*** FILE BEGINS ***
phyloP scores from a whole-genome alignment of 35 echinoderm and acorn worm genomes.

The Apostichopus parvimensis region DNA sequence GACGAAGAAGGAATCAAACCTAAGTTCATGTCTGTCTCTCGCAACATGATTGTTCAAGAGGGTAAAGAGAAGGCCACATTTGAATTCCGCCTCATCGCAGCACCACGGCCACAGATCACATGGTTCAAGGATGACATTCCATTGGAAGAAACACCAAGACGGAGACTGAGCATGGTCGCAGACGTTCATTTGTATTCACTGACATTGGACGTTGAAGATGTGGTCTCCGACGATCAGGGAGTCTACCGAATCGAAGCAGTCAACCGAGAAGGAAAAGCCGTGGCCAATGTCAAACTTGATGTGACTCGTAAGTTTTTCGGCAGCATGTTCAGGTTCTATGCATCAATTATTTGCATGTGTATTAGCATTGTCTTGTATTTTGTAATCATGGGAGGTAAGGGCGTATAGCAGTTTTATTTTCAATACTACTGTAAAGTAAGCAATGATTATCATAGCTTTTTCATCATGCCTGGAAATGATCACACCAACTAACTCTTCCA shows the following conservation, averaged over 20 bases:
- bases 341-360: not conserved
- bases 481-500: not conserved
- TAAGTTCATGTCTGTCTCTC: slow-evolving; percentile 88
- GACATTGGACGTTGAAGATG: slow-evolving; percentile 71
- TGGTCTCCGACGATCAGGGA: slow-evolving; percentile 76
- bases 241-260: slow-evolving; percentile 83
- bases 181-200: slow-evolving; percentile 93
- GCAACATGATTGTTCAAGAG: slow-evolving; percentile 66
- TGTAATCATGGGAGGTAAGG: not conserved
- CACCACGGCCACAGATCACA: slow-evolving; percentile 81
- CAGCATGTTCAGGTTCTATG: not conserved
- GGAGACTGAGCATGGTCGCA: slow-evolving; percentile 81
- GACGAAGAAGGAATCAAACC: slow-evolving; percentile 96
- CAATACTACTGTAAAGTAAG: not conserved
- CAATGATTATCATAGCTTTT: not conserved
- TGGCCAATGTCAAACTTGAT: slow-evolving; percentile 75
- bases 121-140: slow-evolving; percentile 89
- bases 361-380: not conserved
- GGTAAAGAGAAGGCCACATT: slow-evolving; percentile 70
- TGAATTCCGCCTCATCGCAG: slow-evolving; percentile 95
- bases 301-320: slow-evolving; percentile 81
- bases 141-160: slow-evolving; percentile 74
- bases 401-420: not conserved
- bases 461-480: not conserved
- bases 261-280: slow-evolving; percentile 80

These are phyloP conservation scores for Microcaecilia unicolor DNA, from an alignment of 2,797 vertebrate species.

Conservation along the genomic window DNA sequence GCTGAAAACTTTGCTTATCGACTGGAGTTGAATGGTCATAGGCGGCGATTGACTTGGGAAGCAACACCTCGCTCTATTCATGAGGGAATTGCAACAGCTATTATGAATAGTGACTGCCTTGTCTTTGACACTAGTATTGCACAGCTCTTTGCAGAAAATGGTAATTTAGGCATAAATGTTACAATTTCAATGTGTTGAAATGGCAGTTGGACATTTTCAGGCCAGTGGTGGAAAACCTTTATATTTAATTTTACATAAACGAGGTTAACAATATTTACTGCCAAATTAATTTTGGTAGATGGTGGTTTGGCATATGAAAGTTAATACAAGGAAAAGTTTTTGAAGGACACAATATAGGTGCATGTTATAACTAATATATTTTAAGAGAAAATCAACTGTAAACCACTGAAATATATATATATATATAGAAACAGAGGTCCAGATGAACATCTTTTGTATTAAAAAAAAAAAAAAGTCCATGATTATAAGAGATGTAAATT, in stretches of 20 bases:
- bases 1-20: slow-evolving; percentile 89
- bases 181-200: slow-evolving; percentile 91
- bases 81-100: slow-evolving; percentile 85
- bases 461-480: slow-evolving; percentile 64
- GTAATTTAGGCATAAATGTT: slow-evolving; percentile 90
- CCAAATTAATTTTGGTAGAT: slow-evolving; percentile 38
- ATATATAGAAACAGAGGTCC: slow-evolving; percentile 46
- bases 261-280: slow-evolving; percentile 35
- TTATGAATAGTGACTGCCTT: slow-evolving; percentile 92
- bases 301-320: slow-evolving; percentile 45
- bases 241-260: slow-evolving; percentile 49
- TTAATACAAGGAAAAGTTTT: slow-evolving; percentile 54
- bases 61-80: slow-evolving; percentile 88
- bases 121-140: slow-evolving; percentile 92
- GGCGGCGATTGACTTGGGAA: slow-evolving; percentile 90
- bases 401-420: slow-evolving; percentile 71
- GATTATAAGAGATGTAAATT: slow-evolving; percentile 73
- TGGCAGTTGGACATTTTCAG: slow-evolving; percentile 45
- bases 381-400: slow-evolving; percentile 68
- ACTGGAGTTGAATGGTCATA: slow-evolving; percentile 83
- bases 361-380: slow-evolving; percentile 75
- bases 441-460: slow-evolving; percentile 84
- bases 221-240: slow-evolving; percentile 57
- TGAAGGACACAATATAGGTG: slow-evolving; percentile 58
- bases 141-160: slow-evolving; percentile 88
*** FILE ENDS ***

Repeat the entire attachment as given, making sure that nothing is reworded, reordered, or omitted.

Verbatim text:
phyloP scores from a whole-genome alignment of 35 echinoderm and acorn worm genomes.

The Apostichopus parvimensis region DNA sequence GACGAAGAAGGAATCAAACCTAAGTTCATGTCTGTCTCTCGCAACATGATTGTTCAAGAGGGTAAAGAGAAGGCCACATTTGAATTCCGCCTCATCGCAGCACCACGGCCACAGATCACATGGTTCAAGGATGACATTCCATTGGAAGAAACACCAAGACGGAGACTGAGCATGGTCGCAGACGTTCATTTGTATTCACTGACATTGGACGTTGAAGATGTGGTCTCCGACGATCAGGGAGTCTACCGAATCGAAGCAGTCAACCGAGAAGGAAAAGCCGTGGCCAATGTCAAACTTGATGTGACTCGTAAGTTTTTCGGCAGCATGTTCAGGTTCTATGCATCAATTATTTGCATGTGTATTAGCATTGTCTTGTATTTTGTAATCATGGGAGGTAAGGGCGTATAGCAGTTTTATTTTCAATACTACTGTAAAGTAAGCAATGATTATCATAGCTTTTTCATCATGCCTGGAAATGATCACACCAACTAACTCTTCCA shows the following conservation, averaged over 20 bases:
- bases 341-360: not conserved
- bases 481-500: not conserved
- TAAGTTCATGTCTGTCTCTC: slow-evolving; percentile 88
- GACATTGGACGTTGAAGATG: slow-evolving; percentile 71
- TGGTCTCCGACGATCAGGGA: slow-evolving; percentile 76
- bases 241-260: slow-evolving; percentile 83
- bases 181-200: slow-evolving; percentile 93
- GCAACATGATTGTTCAAGAG: slow-evolving; percentile 66
- TGTAATCATGGGAGGTAAGG: not conserved
- CACCACGGCCACAGATCACA: slow-evolving; percentile 81
- CAGCATGTTCAGGTTCTATG: not conserved
- GGAGACTGAGCATGGTCGCA: slow-evolving; percentile 81
- GACGAAGAAGGAATCAAACC: slow-evolving; percentile 96
- CAATACTACTGTAAAGTAAG: not conserved
- CAATGATTATCATAGCTTTT: not conserved
- TGGCCAATGTCAAACTTGAT: slow-evolving; percentile 75
- bases 121-140: slow-evolving; percentile 89
- bases 361-380: not conserved
- GGTAAAGAGAAGGCCACATT: slow-evolving; percentile 70
- TGAATTCCGCCTCATCGCAG: slow-evolving; percentile 95
- bases 301-320: slow-evolving; percentile 81
- bases 141-160: slow-evolving; percentile 74
- bases 401-420: not conserved
- bases 461-480: not conserved
- bases 261-280: slow-evolving; percentile 80

These are phyloP conservation scores for Microcaecilia unicolor DNA, from an alignment of 2,797 vertebrate species.

Conservation along the genomic window DNA sequence GCTGAAAACTTTGCTTATCGACTGGAGTTGAATGGTCATAGGCGGCGATTGACTTGGGAAGCAACACCTCGCTCTATTCATGAGGGAATTGCAACAGCTATTATGAATAGTGACTGCCTTGTCTTTGACACTAGTATTGCACAGCTCTTTGCAGAAAATGGTAATTTAGGCATAAATGTTACAATTTCAATGTGTTGAAATGGCAGTTGGACATTTTCAGGCCAGTGGTGGAAAACCTTTATATTTAATTTTACATAAACGAGGTTAACAATATTTACTGCCAAATTAATTTTGGTAGATGGTGGTTTGGCATATGAAAGTTAATACAAGGAAAAGTTTTTGAAGGACACAATATAGGTGCATGTTATAACTAATATATTTTAAGAGAAAATCAACTGTAAACCACTGAAATATATATATATATATAGAAACAGAGGTCCAGATGAACATCTTTTGTATTAAAAAAAAAAAAAAGTCCATGATTATAAGAGATGTAAATT, in stretches of 20 bases:
- bases 1-20: slow-evolving; percentile 89
- bases 181-200: slow-evolving; percentile 91
- bases 81-100: slow-evolving; percentile 85
- bases 461-480: slow-evolving; percentile 64
- GTAATTTAGGCATAAATGTT: slow-evolving; percentile 90
- CCAAATTAATTTTGGTAGAT: slow-evolving; percentile 38
- ATATATAGAAACAGAGGTCC: slow-evolving; percentile 46
- bases 261-280: slow-evolving; percentile 35
- TTATGAATAGTGACTGCCTT: slow-evolving; percentile 92
- bases 301-320: slow-evolving; percentile 45
- bases 241-260: slow-evolving; percentile 49
- TTAATACAAGGAAAAGTTTT: slow-evolving; percentile 54
- bases 61-80: slow-evolving; percentile 88
- bases 121-140: slow-evolving; percentile 92
- GGCGGCGATTGACTTGGGAA: slow-evolving; percentile 90
- bases 401-420: slow-evolving; percentile 71
- GATTATAAGAGATGTAAATT: slow-evolving; percentile 73
- TGGCAGTTGGACATTTTCAG: slow-evolving; percentile 45
- bases 381-400: slow-evolving; percentile 68
- ACTGGAGTTGAATGGTCATA: slow-evolving; percentile 83
- bases 361-380: slow-evolving; percentile 75
- bases 441-460: slow-evolving; percentile 84
- bases 221-240: slow-evolving; percentile 57
- TGAAGGACACAATATAGGTG: slow-evolving; percentile 58
- bases 141-160: slow-evolving; percentile 88